“Can’t stand another day here. Will ride N. and chuck it.”
(From Lawrence’s pocket diary, British Library, Add MS 45983 A.)
Meanwhile, in a cryptic message in his field notebook – later heavily crossed out – he wrote:
“Clayton. I’ve decided to go off alone to Damascus, hoping to get killed on the way: for all sakes try and clear this show up before it goes further. We are calling them to fight for us on a lie, and I can’t stand it.”
(From Lawrence’s notebook, undated but c. 5 June 1917, British
Library, Add MS 45915.)
Two days before, the party had arrived at Nebk, appointed as the rallying place for the Arab army which was to advance on Akaba. Here, Nasir and Auda would pause while continuing to enrol the
local tribes to their cause. But here also, the feelings of guilt and shame over the duplicitous role Lawrence felt he had been playing came to a head.
So he embarked on a journey that would take him north through dangerous country into Syria.
“I felt that one more sight of Syria would put straight the strategic ideas given me by the Crusaders and the first Arab conquest, and adjust them to the two new factors — the railways, and Murray in Sinai.
“Also a rash adventure suited my abandoned mood. It should have been happiness, this lying out free as air, with the visible life striving its utmost along my own path; but the knowledge of the axe I was secretly grinding destroyed all my assurance …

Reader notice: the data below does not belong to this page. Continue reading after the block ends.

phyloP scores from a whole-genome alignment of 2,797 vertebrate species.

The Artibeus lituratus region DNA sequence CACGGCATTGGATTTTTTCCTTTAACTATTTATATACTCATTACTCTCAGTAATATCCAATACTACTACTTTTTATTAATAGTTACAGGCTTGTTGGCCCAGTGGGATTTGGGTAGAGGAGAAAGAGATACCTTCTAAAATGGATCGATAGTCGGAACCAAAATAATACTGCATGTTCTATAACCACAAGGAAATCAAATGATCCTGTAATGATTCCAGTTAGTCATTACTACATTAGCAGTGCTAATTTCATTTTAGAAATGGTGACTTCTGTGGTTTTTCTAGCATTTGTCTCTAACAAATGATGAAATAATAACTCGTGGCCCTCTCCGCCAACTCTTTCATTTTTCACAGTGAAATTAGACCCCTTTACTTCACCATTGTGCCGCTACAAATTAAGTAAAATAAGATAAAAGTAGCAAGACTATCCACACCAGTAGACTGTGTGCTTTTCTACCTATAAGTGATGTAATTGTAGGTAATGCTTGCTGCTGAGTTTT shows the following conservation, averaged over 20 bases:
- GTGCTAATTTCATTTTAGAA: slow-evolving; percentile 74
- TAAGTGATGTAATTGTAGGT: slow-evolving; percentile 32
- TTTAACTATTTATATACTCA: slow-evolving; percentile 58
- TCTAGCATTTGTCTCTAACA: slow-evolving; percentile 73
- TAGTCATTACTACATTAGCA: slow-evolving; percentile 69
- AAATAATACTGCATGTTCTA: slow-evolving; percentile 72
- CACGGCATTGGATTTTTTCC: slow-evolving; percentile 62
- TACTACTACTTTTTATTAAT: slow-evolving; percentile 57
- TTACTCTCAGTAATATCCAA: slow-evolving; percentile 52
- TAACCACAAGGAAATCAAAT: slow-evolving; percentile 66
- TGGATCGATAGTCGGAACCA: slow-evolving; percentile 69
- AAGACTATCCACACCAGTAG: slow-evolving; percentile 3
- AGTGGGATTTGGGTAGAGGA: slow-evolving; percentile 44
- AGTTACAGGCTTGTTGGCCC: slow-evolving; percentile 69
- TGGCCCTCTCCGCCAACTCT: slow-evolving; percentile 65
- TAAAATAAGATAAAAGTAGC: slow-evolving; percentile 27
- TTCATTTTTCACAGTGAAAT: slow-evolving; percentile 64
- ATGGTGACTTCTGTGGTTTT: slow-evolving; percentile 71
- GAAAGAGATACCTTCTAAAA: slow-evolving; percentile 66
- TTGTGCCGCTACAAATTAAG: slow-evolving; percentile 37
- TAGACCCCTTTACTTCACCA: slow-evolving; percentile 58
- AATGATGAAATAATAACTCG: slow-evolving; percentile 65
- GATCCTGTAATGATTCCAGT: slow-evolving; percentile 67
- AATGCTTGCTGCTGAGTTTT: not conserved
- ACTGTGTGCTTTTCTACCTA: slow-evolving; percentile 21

“… So in resentment at my false place (did ever second lieutenant so lie abroad for his betters?) I undertook this long, dangerous ride, in which to see the more important of Feisal’s secret friends, and to study key-positions of our future campaigns: but the results were incommensurate with the risks, and the act artistically unjustifiable, like the motive. I had whispered to myself ‘Let me chance it, now, before we begin’, seeing truly that this was the last chance, and that after a successful capture of Akaba I would never again possess myself freely, without association, in the security lurking for the obscure in their protective shadow.”
Events of 5 June 1917 as recounted by T. E. Lawrence in Seven Pillars of Wisdom (1926).
Accompanied by just two men, he rode north from Nebk.